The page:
Jackson County's new vet clinic now officially open

Jackson County's new vet clinic now officially open
The new veterinary clinic at Jackson County Animal Shelter is now officially open. (Source: WLOX)
Dogs like this one will be able to receive better medical treatment at the Jackson Co. Animal Shelter. (Photo Source: WLOX)
Dogs like this one will be able to receive better medical treatment at the Jackson Co. Animal Shelter. (Photo Source: WLOX)
The Jackson County Animal Shelter's 3,000 square ft. clinic will replace a trailer that was previously used for veterinary treatment. (Photo Source: WLOX)
The Jackson County Animal Shelter's 3,000 square ft. clinic will replace a trailer that was previously used for veterinary treatment. (Photo Source: WLOX)

JACKSON COUNTY, MS (WLOX) - The healthcare needs of forgotten and abandoned animals is now a lot better in Jackson County.

A new 3,000 square foot veterinary clinic is now open at the Jackson County Animal Shelter. The facility cost $125,000 dollars to build.

With the cutting of the ribbon, it's now time to get down to the business of treating sick animals at the shelter. Animals in foster care will benefit as well. Shelter officials stress the new clinic is not open for the general public. They also say they hope to increase the number of spay and neuter opportunities for people with pets.

Shelter director Joe Barlow stated, "What we're able to do now is identify animals with problems through our caretakers in the field and then bring them here for specialized treatment."

Employees at the shelter, like Lauren Grundle, are just as impressed by the new addition. "I think it's lovely. I think it's great addition to our shelter and what we try and do. Help animals and save lives," she said enthusiastically.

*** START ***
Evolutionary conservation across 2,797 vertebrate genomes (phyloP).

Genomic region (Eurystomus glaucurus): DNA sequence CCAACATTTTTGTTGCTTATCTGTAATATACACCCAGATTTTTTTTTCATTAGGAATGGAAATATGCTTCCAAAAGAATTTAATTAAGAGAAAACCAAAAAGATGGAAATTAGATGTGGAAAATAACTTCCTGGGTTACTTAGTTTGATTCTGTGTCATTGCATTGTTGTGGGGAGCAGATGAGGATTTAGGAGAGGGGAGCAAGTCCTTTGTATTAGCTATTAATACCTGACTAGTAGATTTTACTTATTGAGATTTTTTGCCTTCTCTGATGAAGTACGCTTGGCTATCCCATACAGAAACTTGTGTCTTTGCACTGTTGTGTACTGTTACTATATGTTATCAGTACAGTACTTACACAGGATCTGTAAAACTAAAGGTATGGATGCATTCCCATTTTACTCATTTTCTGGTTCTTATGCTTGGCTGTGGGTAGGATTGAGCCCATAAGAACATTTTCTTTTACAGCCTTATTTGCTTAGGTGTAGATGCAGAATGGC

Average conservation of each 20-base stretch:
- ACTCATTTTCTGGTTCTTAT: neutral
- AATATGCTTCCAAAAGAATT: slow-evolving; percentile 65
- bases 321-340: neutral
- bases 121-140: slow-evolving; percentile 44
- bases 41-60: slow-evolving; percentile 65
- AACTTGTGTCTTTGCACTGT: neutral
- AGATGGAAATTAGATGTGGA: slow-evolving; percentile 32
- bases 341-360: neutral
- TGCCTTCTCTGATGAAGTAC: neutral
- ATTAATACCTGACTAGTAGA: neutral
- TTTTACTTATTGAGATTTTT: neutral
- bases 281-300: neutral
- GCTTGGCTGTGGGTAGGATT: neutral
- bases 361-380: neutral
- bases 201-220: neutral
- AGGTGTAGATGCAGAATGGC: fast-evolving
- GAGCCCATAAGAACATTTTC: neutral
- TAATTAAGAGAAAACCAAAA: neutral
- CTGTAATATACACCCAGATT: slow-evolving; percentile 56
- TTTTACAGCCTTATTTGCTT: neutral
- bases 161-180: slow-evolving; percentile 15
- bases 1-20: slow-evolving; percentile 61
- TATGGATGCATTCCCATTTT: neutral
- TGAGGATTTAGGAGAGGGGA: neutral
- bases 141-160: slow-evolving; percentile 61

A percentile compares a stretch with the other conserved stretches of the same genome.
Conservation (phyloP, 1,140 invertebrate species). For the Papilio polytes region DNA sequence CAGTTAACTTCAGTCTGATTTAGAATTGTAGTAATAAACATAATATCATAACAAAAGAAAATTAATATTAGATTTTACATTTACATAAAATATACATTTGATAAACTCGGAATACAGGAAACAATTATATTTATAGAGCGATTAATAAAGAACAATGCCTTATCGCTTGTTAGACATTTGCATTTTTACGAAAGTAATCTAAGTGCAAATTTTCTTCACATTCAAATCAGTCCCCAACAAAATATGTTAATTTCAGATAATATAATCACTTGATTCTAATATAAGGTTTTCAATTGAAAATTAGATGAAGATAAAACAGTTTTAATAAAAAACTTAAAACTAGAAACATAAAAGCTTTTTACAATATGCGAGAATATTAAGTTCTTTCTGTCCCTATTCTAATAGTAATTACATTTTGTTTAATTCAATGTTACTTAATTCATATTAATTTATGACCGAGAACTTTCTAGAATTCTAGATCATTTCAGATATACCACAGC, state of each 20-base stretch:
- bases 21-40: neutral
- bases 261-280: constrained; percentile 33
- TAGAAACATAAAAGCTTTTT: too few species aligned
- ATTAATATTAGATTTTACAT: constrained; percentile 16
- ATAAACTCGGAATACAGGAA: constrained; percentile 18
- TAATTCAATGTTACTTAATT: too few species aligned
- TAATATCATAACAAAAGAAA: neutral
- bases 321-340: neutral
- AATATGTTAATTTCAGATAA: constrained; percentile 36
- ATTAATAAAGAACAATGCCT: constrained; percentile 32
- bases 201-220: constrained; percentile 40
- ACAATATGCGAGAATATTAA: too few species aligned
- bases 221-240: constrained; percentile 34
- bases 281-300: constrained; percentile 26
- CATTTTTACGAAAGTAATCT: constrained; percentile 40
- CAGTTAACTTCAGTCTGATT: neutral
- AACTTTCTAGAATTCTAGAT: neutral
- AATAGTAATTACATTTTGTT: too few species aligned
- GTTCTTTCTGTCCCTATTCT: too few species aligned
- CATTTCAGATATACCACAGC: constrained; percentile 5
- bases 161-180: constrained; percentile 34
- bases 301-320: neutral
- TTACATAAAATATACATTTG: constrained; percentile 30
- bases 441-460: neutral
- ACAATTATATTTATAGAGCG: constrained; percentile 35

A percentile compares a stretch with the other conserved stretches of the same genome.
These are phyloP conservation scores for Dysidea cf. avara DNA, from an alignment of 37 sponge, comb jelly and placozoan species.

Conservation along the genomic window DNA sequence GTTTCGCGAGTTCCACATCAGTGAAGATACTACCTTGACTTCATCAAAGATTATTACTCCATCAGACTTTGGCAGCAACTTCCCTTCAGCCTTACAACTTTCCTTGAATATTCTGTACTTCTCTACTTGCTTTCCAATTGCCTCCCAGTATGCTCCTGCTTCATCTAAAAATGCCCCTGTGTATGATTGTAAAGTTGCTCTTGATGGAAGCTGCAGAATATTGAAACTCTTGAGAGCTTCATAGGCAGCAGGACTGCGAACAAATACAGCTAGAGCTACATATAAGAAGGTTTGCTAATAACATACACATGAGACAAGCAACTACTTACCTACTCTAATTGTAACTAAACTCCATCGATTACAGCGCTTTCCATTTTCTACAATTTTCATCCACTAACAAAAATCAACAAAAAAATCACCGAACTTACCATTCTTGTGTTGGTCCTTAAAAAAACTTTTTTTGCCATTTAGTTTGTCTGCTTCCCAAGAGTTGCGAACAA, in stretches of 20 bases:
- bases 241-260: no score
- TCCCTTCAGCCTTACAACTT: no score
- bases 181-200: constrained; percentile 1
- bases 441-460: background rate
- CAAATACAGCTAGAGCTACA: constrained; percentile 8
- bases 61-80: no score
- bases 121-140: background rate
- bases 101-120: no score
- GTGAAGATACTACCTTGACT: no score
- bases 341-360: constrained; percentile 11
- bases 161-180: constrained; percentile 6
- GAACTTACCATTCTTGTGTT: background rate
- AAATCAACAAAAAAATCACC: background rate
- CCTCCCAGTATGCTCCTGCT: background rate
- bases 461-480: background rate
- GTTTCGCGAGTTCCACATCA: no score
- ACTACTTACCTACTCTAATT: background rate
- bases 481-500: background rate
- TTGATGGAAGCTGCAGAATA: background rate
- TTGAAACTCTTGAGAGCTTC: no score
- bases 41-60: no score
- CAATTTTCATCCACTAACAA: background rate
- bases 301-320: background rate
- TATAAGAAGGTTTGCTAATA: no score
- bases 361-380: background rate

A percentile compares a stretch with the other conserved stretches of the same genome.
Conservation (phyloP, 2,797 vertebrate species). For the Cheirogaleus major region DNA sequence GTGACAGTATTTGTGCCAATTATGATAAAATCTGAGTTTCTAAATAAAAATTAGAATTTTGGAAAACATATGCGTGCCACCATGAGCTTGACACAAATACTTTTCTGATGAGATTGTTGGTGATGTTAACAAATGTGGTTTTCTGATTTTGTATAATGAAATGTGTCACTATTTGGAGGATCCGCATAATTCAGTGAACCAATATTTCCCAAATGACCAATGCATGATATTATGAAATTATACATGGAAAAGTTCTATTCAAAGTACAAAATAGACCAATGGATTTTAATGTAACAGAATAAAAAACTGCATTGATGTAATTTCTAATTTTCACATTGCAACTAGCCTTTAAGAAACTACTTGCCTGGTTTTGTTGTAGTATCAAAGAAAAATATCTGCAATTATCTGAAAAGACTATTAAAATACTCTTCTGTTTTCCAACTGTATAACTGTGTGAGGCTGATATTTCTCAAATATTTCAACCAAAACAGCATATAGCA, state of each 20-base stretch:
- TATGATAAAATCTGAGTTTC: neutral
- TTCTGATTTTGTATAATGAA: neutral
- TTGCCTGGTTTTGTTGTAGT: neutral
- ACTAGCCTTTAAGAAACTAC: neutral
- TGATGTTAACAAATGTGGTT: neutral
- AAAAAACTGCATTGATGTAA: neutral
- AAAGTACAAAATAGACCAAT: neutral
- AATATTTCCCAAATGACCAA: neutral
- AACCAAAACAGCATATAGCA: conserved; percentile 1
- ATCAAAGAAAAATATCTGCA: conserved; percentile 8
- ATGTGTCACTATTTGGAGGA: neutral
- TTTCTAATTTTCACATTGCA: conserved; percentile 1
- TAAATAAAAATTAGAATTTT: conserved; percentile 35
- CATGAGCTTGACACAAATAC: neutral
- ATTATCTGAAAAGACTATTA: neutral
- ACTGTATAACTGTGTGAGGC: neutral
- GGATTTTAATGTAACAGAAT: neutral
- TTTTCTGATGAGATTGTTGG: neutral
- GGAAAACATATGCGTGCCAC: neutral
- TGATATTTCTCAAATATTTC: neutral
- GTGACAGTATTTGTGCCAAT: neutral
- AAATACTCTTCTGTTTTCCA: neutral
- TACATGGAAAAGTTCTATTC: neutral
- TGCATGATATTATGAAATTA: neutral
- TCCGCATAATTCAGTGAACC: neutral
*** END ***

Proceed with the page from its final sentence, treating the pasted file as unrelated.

The falling euthanasia rate at the shelter means means more animals need more care. While the new veterinary clinic is good for morale and efficiency, it's even better for something else.

Dr. Amy Larsen is excited to provide better health care to the shelter's animals. "We have the capacity to do more surgeries in a more timely manner. We have the ability to run blood work, check fecals. Overall, we're not running over each other with the larger area," she detailed.

The new clinic is just the beginning. Plans are well in the works for a new $1.3 million dollar shelter, replacing the one that has seen much better days. Barlow revealed, "Phase one of our new shelter process will begin, it's about to go out for bid. We hope to be breaking ground on that sometime this year."

All these improvements show a firm commitment by county officials to treat man's best friend, and cats too, with the same regard as other services, like roads and bridges. That's the opinion of supervisor Randy Bosarge. "Animals fall into that same category. We have to do the best we can do to protect our animals. Not only our citizens, but we have to be able to protect our animals too," he said.

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